"I entered university when I was twenty. I've always been a model student, so I didn't have any major adaptation issues. I enjoyed the lectures too. But the problem was the group seminars. Strangely enough, I found attending these seminars to be extremely tough. Whenever I had to present in front of people, I felt like I was going insane. As my anxiety grew, I just stopped attending the group seminar classes. For a model student like myself, this was an unbelievable occurrence. When I went to see a cognitive therapist about this issue, the therapist asked me to describe the situation. At that time, it was my turn to present something to others. I spent a lot of time figuring out exactly what I had to say for the presentation. But while speaking, I realized I was mumbling. I felt extremely foolish. I was worried that people would perceive me as a timid and incompetent student. I felt anxious, my face became hot, and sweat trickled down my back. My hands, which were holding the script, and my voice started to tremble. When my hands began to shake, I thought others would notice, so I hid my hands under the podium. However, I couldn't hide my trembling voice, so I just avoided making eye contact completely. I didn't look at them, blindly read what was written in the script, and hastily finished my presentation. After the presentation, I quickly left the classroom before class ended. After returning home, I wondered why I had acted so foolishly. That was my last presentation. I still haven't finished my presentation classes."

Reading this content, one can understand that social anxiety is not simply shyness. The most crucial point in diagnosing social anxiety is whether 'it is so excessive that it causes significant distress to oneself or it causes problems in carrying out daily activities'. If what is considered shyness becomes too overwhelming, preventing you from successfully engaging in social activities, academics, or work, it may possibly be diagnosed as social anxiety. In this case, it would be helpful to consider medication or cognitive behavioral therapy. Taking medication will alleviate immediately present symptoms, and cognitive behavioral therapy will provide ways to cope with the issue of social anxiety from a long-term perspective.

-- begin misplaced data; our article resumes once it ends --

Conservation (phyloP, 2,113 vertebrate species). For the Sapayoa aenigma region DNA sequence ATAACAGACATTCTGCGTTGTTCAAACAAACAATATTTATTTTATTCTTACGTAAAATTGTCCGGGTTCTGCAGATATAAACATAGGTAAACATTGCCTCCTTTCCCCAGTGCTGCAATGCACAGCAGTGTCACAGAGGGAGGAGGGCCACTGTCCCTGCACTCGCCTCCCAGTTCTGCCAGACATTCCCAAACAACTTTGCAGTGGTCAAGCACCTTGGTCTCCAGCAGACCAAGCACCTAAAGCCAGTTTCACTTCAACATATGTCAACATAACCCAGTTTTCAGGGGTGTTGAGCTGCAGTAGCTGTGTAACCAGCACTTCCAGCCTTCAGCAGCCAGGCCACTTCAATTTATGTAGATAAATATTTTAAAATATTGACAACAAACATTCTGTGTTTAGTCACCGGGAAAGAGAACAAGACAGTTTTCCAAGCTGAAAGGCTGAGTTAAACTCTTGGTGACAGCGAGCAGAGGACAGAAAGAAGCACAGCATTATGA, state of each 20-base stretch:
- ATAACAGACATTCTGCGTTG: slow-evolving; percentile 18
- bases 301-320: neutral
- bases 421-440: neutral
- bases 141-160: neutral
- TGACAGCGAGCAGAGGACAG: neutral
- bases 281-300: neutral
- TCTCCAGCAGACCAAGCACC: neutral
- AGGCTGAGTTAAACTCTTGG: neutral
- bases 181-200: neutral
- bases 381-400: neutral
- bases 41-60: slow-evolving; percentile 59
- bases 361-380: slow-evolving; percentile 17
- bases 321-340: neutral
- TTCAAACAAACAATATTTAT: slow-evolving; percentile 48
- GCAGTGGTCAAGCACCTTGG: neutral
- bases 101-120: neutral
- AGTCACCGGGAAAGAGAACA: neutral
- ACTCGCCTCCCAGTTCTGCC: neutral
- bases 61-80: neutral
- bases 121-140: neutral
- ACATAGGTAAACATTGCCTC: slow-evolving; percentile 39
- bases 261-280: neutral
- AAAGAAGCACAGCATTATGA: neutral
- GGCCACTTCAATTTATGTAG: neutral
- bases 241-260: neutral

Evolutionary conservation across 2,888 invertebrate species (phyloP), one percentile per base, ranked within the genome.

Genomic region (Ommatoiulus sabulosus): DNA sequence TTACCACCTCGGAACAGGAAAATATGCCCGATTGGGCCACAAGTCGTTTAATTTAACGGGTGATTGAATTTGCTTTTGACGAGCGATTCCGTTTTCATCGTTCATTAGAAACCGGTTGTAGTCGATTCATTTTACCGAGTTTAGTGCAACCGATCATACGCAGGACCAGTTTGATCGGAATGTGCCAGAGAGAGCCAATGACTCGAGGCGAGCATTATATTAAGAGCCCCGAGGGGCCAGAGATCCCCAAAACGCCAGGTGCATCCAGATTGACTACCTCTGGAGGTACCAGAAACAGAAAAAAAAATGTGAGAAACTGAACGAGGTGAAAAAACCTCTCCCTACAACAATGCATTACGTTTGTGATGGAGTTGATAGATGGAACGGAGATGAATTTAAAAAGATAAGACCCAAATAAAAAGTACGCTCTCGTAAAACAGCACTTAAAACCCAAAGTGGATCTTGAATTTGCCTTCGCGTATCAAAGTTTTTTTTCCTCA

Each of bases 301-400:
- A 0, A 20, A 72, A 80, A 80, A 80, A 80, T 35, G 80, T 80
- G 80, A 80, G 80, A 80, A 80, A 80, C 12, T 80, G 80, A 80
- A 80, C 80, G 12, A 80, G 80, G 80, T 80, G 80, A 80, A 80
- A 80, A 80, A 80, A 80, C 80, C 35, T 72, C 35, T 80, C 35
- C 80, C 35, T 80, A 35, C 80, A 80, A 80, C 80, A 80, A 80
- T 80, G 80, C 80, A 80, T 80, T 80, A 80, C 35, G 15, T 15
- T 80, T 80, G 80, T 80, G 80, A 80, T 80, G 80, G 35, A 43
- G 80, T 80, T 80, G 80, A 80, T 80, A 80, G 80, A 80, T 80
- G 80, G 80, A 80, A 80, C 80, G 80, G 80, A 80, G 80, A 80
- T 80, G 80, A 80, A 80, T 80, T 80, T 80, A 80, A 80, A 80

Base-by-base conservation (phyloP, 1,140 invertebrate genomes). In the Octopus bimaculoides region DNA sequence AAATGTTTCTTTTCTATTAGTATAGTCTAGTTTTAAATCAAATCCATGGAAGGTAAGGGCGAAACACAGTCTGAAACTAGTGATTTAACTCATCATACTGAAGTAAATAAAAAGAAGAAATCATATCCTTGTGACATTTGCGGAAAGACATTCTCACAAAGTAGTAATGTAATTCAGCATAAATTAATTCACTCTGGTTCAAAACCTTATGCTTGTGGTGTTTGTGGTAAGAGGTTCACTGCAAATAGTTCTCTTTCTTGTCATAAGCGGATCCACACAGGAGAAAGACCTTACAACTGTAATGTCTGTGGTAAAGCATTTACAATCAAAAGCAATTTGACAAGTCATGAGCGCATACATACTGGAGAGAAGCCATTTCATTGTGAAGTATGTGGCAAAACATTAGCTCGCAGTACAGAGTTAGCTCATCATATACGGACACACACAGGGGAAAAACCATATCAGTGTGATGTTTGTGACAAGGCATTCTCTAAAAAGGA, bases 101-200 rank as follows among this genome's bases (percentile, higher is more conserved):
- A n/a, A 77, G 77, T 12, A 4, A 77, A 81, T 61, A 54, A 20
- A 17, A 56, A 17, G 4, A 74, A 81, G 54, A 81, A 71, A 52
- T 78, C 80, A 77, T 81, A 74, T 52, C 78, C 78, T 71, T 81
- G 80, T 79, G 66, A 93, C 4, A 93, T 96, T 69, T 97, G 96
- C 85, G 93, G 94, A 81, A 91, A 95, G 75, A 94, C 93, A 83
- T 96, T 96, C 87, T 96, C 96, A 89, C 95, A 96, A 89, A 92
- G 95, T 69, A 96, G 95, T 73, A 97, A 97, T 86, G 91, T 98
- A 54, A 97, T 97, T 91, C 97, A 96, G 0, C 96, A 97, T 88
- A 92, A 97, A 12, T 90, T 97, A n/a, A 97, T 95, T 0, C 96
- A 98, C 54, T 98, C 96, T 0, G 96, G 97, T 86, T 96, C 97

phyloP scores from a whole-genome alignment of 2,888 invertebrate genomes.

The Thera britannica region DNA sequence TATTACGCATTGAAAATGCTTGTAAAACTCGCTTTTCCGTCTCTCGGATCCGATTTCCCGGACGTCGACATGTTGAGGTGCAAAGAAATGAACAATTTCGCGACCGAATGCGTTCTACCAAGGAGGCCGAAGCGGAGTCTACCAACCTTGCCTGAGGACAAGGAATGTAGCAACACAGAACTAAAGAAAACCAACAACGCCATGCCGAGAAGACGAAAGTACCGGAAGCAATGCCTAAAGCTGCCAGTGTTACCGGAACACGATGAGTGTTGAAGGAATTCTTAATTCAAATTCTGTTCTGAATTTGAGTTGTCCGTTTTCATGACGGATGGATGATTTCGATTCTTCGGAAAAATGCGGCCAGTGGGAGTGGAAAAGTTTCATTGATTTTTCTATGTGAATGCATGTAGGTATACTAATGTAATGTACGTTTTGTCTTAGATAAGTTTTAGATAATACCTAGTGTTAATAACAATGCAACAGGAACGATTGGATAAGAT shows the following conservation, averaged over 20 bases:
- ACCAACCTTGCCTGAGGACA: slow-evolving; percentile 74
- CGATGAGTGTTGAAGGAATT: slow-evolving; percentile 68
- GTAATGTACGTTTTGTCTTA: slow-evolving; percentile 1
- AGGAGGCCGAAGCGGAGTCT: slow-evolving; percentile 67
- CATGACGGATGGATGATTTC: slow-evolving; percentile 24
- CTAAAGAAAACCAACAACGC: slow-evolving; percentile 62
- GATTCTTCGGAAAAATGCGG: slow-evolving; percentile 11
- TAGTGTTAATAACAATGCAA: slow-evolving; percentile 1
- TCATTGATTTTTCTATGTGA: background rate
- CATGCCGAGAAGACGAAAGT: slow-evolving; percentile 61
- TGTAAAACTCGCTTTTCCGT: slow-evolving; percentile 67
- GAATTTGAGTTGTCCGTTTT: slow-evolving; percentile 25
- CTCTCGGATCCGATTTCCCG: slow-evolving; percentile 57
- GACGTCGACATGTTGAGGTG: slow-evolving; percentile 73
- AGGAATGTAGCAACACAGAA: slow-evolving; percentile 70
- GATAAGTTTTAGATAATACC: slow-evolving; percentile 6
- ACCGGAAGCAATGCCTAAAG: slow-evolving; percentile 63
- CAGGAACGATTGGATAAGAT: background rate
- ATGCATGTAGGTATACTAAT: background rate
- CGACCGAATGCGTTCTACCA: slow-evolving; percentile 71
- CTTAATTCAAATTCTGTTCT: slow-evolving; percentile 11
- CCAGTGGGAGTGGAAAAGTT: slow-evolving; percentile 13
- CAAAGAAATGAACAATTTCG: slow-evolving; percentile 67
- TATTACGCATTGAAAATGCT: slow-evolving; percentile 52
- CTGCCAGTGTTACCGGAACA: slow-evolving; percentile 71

To summarize, are you experiencing problems in life due to shyness? If so, consider the possibility of social anxiety and seek solutions. Are you an extreme introvert but not facing any problems in living life? If so, there's no need to worry excessively.


Fox, N. A., Henderson, H. A., Marshall, P. J., Nichols, K. E., & Ghera, M. M. (2005). Behavioral inhibition: Linkingbiology and behavior within a developmental framework. Annual Review of Psychology, 56, 235-262.

Clarke, A., Thompson, A. R., Jenkinson, E., Rumsey, N., & Newell, R. (2013). CBT for appearance anxiety:Psychosocial interventions for anxiety due to visible difference. John Wiley & Sons.

Warnock-Parkes, E., Wild, J., Thew, G. R., Kerr, A., Grey, N., Stott, R., ... & Clark, D. M. (2020). Treating socialanxiety disorder remotely with cognitive therapy. The Cognitive Behaviour Therapist, 13.

Clark, D. M., & Wells, A. (1995). A cognitive model of social phobia. In R. Heimberg, M. Liebowitz, D. A. Hope,& F. R. Schneier (Eds.), Social phobia: Diagnosis, assessment and treatment (pp. 69–93). New York: GuildfordPress.

[9] National Institute for Health and Care Excellence (NICE: 2013). Social; anxiety disorder: recognition,assessment, and treatment. Retrieved from: